The Garden, Doing Things

Sanguinaria canadensis

Canadensis, Latinized Canada with the ending meaning -from the place of. Alas, not native across the country, only in the east, as are most of the plants bearing that name.

Primula ‘Nefertiti’

Nefertiti is an odd choice of name for a primrose cultivar. Queen Nefertiti and her pharaoh husband Akhenaten exerted a bloody dictatorial theocratic rein over Egypt. They were despised for their violence and for their arrogant insistence that no god but the Aten (the sun disc) should be worshiped. After his death, Akhenaten’s name was struck from the King Lists, and his images were destroyed. Mention of his name became forbidden. Akhetaten, the new capitol he and Nefertiti consecrated with treasury-breaking gilded pomp, was abandoned, as was the Aten-worship obsession, and he was then mentioned thereafter only as “That Criminal”.

Petasites x vitifolius

One of the first native species to bloom is this hybrid coltsfoot, a cross between the common P. palmatus and the nowhere-to-be-seen-near-here P. sagittatus. The nearest population of the latter that we know of is about 8 km north. Maybe we’re just not looking hard enough.

Camassia ‘Blue Heaven’

We’ve grown this camas for a few years now. Each year we’ve had a significant increase in the number of bulbs. In fact, the increase has gone exponential. We now have enough to pit-roast for a traditional feast.

Saxifraga ferdinandi-coburgii subsp. radoslavoffii

Gads what an awful name!

Scilla sibirica

It’s the terrible blue weed. Irresistible, though. Great evolutionary strategy, to be a deceptively pretty invasive.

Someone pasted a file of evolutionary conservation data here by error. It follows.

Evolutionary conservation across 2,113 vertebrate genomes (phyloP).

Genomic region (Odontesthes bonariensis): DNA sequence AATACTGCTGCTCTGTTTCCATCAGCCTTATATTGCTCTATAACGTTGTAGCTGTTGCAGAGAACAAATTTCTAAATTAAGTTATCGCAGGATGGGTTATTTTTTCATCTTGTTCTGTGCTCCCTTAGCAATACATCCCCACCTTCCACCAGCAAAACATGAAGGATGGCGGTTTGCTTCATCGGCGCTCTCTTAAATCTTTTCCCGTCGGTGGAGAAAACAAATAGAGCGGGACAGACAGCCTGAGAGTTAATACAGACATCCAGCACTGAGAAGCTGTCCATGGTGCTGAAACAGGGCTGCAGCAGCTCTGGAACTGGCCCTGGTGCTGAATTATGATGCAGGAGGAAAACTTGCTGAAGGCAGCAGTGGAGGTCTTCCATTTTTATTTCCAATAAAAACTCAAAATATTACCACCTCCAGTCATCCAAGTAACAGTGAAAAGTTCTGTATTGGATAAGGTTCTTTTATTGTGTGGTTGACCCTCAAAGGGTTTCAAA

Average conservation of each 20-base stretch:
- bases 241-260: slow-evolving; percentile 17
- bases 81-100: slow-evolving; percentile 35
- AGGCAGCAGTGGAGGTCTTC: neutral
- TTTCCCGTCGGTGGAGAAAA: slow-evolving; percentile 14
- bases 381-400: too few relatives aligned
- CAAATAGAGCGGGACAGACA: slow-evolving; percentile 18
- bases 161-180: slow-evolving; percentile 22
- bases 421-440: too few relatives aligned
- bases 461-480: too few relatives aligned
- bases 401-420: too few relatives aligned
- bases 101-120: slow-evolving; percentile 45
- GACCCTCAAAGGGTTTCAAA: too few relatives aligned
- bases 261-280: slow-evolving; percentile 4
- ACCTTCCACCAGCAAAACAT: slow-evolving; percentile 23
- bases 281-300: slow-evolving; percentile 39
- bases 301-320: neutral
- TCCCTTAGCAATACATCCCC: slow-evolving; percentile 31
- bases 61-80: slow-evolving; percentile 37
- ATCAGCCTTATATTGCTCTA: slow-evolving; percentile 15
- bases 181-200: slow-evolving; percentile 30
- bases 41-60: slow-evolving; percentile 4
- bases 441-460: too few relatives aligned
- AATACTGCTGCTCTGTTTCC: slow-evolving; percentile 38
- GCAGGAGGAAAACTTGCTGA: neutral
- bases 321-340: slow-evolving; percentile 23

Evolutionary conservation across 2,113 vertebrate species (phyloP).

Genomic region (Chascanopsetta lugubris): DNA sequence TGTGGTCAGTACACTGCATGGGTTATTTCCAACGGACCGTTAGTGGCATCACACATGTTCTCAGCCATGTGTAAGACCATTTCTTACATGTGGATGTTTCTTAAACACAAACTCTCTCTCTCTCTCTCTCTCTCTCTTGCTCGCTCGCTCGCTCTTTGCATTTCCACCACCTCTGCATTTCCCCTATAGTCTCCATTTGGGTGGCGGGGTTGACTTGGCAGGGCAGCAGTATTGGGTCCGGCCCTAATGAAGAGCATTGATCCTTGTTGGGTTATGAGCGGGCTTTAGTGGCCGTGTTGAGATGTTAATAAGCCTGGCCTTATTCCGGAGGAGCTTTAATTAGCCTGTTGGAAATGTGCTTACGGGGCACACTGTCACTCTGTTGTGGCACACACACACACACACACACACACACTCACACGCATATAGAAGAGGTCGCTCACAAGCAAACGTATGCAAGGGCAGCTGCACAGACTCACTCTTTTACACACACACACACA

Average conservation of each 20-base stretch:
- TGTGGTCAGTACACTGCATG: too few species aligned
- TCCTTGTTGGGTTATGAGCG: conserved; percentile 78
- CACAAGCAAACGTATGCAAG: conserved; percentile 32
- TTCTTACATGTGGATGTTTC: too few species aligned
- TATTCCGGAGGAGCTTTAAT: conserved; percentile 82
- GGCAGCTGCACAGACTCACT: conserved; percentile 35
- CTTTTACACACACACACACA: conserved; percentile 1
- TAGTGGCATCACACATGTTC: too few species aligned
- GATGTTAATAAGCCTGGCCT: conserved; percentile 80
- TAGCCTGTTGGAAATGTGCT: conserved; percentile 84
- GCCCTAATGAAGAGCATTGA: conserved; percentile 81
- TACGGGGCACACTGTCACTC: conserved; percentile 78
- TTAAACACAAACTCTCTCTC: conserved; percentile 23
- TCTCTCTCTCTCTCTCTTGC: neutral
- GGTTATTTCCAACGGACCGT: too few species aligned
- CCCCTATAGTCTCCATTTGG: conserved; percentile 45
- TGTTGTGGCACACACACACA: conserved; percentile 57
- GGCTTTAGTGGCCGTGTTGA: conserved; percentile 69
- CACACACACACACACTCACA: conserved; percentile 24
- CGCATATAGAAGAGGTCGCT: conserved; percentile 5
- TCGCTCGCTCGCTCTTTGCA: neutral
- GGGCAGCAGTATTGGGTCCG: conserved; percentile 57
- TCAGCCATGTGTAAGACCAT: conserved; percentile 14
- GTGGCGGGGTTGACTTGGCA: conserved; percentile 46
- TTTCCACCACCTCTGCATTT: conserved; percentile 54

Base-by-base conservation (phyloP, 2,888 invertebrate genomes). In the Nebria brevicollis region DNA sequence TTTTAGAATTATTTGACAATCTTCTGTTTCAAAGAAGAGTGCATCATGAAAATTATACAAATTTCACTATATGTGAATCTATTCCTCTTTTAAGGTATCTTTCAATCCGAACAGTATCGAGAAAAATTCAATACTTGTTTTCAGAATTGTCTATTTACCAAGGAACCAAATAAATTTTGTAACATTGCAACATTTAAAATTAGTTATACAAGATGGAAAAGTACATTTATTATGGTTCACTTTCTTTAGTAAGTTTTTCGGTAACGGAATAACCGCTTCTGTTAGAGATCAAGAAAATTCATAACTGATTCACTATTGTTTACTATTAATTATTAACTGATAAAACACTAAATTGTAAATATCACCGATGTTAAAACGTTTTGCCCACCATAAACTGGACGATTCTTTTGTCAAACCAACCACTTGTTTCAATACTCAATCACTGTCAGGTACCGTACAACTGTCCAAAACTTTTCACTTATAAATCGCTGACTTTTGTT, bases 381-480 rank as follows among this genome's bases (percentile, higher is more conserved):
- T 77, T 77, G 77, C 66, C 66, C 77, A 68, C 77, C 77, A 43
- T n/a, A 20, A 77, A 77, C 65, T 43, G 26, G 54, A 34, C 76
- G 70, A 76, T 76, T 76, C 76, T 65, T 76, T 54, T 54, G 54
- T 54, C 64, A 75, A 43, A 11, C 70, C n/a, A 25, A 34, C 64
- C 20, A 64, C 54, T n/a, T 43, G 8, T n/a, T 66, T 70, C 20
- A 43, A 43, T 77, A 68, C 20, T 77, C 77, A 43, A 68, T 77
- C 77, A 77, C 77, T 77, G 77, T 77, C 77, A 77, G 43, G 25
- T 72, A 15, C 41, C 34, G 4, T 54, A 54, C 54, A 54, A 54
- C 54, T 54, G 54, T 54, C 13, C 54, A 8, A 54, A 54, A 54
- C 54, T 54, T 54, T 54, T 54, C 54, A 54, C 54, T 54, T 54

Ranunculus glaberrimus

The sagebrush buttercup. In 19th Century Spokane (the place but not my time of origin, unfortunately), there were contests for school children to be the first to find a sagebrush buttercup in flower. This took place in early spring, when children (and some adults) were eager to see the first of anything in bloom after the long, drab winter (winter in Spokane is dreadful).

Globularia meridionalis

A large, robust patch, but with only one flower head. It could do better. But couldn’t we all?

Viola macloskeyi

Or something like that. Our wild western white violets are poorly understood. Under this name, we have two species native in the garden and in the surrounding wetlands: This smaller one, here growing in the lawn, with leathery leaves and an early flowering time, and a later-flowering larger one with thinner leaves. I’m delighted to see a part of the lawn as suitable habitat for this native violet. I’m not sure if the form in the photo is typical (true) V. macloskei. This needs study. Lawns are not a usual venue for plant taxonomy. Or they haven’t commonly been so since the 19th Century.

3 thoughts on “The Garden, Doing Things

  1. Beautifull! Miss you on FB. Blog is quite inconvenient to read from smartphone. Letters are tiny. And now I am typing something with a blind method. I can see the letters, they are so small. Almost invisible. Pmease, come back!

    • I miss you, too, Elena! Thanks for letting me know the website/blog doesn’t show well on a smartphone. You should be able to read it more easily on a computer.

  2. This makes for a lovely virtual walk through your garden, and always interesting to learn about these often odd plant names that have an interesting story behind them. I miss my old garden and this is a nice way to start the day. I used to grow Scilla in my lawn. Lawns are so boring. If you have to have a lawn Scilla or one of the other tiny early bulbs makes them so much more interesting.

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